NEW YORK/SAN FRANCISCO (Reuters Breakingviews) - Democratic Senator Elizabeth Warren has made breaking up tech giants a plank for her bid to win the U.S. presidency. But chances are Team Trump will steal her thunder.
One of the few things Democrats and Republicans agree upon is that Silicon Valley firms have gotten too big. Warren wants to send Amazon to the chopping block, arguing Jeff Bezos’s online-shopping colossus shouldn’t be allowed to both run a marketplace and sell its own stuff on it.
She ran a fake political message on Facebook. It claimed founder Mark Zuckerberg was backing President Donald Trump for re-election to prove a point that the social-media network has an obligation to fact-check campaign-related advertising. Across the aisle, Republican Senator Josh Hawley has sponsored several pieces of legislation including a “Do Not Track” bill that is backed by Democrats.
The Trump Administration is likely to strike first. It has already been laying some groundwork, including by the tweeter-in-chief himself. In November Trump blasted out a message accusing Alphabet’s Google of suppressing votes by limiting the targeting capabilities of political contenders.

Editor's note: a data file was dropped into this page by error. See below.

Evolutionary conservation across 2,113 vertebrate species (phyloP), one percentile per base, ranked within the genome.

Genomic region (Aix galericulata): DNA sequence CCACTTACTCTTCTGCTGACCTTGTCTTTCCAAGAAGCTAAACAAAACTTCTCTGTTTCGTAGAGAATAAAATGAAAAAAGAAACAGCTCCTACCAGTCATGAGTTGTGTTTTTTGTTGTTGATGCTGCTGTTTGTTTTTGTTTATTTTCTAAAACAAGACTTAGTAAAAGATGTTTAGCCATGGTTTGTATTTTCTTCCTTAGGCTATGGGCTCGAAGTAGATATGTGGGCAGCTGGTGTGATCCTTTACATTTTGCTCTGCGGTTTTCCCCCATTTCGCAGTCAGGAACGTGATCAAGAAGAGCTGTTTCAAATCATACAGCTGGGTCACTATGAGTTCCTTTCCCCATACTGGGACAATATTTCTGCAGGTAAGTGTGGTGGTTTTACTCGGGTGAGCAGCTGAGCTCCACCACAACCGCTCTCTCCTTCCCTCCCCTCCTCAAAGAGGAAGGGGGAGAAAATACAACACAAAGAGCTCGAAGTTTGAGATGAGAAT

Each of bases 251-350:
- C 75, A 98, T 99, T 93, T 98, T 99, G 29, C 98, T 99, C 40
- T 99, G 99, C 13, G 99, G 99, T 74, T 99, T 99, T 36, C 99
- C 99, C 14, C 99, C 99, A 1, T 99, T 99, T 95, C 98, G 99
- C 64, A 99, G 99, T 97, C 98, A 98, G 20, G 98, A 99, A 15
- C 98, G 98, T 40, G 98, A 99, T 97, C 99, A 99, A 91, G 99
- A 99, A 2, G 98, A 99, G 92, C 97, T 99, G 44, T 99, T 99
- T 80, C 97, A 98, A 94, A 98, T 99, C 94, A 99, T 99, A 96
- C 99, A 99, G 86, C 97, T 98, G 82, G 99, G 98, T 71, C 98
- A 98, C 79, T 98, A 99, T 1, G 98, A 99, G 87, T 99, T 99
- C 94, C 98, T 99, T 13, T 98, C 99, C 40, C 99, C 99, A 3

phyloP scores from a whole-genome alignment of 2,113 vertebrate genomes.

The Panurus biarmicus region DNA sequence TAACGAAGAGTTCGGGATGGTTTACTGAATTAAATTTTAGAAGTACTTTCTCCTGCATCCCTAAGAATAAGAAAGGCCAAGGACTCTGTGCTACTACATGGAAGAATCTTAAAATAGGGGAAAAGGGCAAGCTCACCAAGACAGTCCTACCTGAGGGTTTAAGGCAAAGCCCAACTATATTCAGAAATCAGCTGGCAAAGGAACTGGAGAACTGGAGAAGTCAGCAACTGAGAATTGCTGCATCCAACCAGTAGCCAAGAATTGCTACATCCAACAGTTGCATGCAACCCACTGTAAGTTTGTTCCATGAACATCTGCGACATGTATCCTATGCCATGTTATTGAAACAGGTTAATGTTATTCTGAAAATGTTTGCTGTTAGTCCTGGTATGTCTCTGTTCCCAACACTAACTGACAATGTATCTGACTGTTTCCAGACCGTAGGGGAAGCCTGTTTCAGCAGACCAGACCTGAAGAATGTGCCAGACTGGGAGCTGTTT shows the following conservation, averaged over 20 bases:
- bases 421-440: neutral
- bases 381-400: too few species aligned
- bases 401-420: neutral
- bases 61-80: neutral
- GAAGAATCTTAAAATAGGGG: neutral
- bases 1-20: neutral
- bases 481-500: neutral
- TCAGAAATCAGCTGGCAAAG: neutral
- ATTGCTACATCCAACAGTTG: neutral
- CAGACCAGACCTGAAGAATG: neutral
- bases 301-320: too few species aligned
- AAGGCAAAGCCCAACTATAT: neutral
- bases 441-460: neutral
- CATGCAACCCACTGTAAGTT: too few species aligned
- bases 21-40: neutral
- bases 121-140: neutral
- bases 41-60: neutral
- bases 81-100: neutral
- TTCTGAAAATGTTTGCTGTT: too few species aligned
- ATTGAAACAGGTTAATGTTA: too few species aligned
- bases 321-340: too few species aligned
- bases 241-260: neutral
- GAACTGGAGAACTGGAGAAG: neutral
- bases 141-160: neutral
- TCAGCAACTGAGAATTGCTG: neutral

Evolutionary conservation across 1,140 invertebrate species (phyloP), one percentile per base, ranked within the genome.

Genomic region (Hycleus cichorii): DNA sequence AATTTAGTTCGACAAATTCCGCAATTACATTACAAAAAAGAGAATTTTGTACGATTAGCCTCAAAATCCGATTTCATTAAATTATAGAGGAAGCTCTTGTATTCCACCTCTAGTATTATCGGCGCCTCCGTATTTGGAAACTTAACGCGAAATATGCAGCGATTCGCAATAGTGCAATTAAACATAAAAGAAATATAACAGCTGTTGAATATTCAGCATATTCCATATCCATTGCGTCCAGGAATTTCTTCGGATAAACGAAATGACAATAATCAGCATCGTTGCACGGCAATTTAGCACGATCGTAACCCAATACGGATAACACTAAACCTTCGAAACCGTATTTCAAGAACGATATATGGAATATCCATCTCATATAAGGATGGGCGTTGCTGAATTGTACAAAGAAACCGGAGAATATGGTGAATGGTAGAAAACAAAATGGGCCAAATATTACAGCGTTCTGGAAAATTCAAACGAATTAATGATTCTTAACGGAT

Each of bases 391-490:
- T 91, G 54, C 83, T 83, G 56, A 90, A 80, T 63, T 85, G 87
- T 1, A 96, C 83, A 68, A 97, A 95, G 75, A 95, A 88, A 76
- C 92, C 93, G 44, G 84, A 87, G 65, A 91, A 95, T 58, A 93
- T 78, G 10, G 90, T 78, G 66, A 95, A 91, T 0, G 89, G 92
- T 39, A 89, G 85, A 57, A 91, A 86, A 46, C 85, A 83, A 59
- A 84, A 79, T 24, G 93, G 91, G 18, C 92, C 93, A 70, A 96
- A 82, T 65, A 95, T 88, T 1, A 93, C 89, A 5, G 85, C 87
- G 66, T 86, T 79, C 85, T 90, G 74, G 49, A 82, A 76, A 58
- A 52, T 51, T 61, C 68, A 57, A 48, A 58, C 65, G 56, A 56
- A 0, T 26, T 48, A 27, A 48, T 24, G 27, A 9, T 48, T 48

The president’s top trustbuster launched a probe in July into whether the sheer size of market-leading online platforms has stifled innovation and reduced competition. Although unnamed, it’s clear Attorney General William Barr is targeting Amazon, Alphabet and Facebook.
He also over the summer appointed his own antitrust adviser. It’s an unusual move: The agency already has a division dedicated to the issue, headed by Makan Delrahim. He, though, had been more skeptical about Big Tech and anti-competitive concerns, before starting to change his tune around a year ago.
Barr has also been a good Trump soldier. He has been critical of Special Counsel Robert Mueller’s probe of Russian interference in the 2016 U.S. election and the Trump campaign’s potential involvement – and launched his own investigation into the origins of that case, which the president has demanded.
That suggests politics as well as conviction will play a role in prompting the usually less partisan Justice Department to attempt to break up Facebook, Google or Amazon – moves that would probably be tied up in the courts for years. First, it would steal the spotlight from Democrats and may even distract from Trump’s own legal troubles in the impeachment proceedings. Those are reasons enough to make the first move.
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